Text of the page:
In their quest for a logo, Occupy.com, which is associated with the Occupy Movement, sifted through 8,319 submissions from 1,591 designers until they agreed upon a minimalistic design by maspoji
The winning logo has obvious similarities to many different images from various cultures and contexts, which is a good idea. My immediately reaction was that it somehow evoked the logo used by then US Presidential candidate Barack Obama in 2008 but without the sappy blue sky and rolling red fields. Perhaps a more appropriate association for the symbol is an ensō, which is a Japanese word that means “circle” and, according to Wikipedia, is “a sacred symbol in the Zen school of Buddhism, and is often used by Zen masters as a form of signature in their religious artwork.”
The beauty of the winning design is that it is universal. It also has a sense of power without veering towards the overly idyllic like the Obama logo.
The new logo will replace the more common OWS clenched fist symbol that has been with Occupy since the early days. This simple O evokes a new direction and simplicity that feels welcome, if not easy to define. Though part of me hoped for something more distinctive this doesn’t mean that the logo may not evolve just like the movement.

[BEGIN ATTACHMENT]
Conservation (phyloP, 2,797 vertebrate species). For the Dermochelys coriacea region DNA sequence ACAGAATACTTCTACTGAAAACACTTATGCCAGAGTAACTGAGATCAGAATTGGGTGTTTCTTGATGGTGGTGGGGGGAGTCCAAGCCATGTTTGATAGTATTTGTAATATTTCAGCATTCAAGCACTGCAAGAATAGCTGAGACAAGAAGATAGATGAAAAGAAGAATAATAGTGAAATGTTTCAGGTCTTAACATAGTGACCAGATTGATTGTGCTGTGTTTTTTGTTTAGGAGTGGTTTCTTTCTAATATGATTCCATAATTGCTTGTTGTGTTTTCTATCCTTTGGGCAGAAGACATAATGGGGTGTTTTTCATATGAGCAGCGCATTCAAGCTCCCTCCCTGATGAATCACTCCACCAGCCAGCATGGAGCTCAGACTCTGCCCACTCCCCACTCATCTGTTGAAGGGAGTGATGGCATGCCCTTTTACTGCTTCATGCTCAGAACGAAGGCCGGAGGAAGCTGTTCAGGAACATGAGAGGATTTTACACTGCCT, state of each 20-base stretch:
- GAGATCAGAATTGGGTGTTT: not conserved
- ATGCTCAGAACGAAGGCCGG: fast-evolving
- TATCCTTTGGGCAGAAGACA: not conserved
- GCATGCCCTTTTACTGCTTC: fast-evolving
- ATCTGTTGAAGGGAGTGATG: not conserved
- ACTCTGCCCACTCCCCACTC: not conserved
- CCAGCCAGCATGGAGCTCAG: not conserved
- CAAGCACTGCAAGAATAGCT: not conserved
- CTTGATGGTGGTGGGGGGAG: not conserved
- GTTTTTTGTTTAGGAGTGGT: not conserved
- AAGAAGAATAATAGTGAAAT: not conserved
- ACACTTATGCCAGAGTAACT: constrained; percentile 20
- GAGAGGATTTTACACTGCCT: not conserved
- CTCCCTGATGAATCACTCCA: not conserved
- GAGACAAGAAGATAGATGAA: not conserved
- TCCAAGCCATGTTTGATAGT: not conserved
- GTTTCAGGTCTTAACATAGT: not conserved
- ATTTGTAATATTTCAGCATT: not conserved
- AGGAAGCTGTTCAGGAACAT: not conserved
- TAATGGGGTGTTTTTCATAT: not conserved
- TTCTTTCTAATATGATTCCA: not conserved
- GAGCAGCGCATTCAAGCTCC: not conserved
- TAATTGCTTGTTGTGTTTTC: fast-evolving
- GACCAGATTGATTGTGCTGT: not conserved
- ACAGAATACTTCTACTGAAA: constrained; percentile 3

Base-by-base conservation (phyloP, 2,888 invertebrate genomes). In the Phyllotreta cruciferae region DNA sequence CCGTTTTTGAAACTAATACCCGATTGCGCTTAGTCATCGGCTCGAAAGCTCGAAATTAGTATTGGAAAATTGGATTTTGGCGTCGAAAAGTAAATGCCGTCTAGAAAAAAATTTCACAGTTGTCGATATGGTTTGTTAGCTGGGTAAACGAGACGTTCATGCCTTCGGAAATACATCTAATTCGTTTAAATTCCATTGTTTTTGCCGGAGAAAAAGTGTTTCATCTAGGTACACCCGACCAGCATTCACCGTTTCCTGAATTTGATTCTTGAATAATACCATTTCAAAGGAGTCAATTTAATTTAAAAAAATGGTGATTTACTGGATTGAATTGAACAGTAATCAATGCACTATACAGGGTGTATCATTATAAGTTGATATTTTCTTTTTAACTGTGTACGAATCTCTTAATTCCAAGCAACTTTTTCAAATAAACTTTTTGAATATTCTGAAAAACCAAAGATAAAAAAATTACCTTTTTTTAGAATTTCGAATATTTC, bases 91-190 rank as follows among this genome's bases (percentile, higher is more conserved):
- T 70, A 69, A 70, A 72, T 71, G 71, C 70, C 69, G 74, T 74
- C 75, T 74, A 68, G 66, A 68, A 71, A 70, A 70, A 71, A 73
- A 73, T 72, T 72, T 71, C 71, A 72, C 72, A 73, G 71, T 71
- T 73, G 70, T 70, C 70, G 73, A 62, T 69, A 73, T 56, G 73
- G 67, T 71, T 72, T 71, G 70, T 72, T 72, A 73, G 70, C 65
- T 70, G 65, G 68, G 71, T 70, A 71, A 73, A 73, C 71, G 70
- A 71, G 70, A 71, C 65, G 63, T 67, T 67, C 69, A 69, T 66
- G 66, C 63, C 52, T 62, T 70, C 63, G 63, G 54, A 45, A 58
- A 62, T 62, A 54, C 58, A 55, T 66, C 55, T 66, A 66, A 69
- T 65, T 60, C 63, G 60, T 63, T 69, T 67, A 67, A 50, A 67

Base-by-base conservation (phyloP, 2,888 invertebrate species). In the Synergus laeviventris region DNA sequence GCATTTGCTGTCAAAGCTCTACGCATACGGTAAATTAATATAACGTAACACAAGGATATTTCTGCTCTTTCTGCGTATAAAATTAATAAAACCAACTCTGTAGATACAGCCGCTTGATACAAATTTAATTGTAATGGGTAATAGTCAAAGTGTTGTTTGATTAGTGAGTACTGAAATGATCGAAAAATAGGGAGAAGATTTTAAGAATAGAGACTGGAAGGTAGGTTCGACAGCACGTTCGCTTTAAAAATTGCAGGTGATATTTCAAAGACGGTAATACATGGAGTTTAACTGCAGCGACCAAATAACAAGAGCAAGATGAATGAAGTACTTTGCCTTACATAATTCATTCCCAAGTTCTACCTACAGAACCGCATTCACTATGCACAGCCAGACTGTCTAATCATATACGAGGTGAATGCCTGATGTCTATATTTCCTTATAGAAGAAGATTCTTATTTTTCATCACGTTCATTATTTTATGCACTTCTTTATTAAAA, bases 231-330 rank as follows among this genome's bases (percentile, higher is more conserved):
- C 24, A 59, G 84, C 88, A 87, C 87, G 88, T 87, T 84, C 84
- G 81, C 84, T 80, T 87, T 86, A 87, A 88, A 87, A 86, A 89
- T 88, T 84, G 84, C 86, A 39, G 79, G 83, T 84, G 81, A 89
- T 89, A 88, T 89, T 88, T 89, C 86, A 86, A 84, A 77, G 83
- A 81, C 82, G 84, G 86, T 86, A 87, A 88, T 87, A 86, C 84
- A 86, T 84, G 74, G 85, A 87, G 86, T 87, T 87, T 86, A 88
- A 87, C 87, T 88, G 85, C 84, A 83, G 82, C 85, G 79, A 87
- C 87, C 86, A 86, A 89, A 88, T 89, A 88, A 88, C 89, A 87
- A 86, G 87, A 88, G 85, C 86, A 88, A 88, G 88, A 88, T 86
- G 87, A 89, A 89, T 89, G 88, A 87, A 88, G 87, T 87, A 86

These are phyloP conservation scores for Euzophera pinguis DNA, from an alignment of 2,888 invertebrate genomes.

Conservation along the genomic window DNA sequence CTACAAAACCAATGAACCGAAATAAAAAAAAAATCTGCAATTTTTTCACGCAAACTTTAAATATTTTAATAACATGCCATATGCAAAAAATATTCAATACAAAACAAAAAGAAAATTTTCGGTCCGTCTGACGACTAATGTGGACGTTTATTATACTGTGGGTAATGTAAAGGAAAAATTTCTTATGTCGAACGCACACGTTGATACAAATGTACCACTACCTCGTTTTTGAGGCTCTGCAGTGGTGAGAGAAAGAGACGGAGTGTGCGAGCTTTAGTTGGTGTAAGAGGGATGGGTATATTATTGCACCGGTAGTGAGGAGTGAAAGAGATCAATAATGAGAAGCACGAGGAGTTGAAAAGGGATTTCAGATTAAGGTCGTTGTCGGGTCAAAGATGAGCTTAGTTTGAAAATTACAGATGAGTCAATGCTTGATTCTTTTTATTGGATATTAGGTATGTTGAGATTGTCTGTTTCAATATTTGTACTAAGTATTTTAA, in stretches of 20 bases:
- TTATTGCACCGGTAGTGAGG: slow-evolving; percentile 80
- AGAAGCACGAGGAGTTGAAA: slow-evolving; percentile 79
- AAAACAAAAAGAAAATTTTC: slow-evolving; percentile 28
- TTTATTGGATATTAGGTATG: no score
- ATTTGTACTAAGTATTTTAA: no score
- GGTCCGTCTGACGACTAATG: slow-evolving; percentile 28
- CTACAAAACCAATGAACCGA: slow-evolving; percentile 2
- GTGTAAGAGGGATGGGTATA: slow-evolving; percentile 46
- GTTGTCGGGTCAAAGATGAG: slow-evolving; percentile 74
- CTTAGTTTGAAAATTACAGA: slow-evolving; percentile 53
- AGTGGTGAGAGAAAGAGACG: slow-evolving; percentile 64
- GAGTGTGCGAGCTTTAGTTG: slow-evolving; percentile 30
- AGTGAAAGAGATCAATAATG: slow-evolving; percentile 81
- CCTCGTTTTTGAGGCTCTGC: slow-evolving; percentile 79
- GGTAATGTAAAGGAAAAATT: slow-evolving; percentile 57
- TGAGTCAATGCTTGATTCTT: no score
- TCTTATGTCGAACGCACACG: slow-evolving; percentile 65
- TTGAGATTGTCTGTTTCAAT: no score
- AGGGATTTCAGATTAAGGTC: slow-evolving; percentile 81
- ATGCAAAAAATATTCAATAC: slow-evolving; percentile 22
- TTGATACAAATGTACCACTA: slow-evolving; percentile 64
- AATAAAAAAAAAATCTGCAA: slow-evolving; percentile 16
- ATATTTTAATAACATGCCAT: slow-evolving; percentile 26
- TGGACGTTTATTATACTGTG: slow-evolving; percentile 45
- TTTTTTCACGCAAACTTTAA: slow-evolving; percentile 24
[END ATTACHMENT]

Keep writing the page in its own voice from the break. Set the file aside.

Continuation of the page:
When Occupy put out their call for designs earlier this month this was their request:
We are challenging designers to think beyond the iconic Clenched Fist and create a new iconic symbol for resistance, solidarity and empowerment in the 21st century. It should appeal to a broad base and reflect the diversity of the 99%, while encompassing the values of the Occupy Movement — among them, integrity, justice, freedom, equality, compassion, community and true democracy.
According to a quote that occupier David Sauvage provided to SF Weekly:
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“The creative energy of the contest naturally went towards the circle — It’s iconic, it’s endlessly reproducible, it’s infinitely inviting and inclusive and it symbolizes the connectedness of all of us.”
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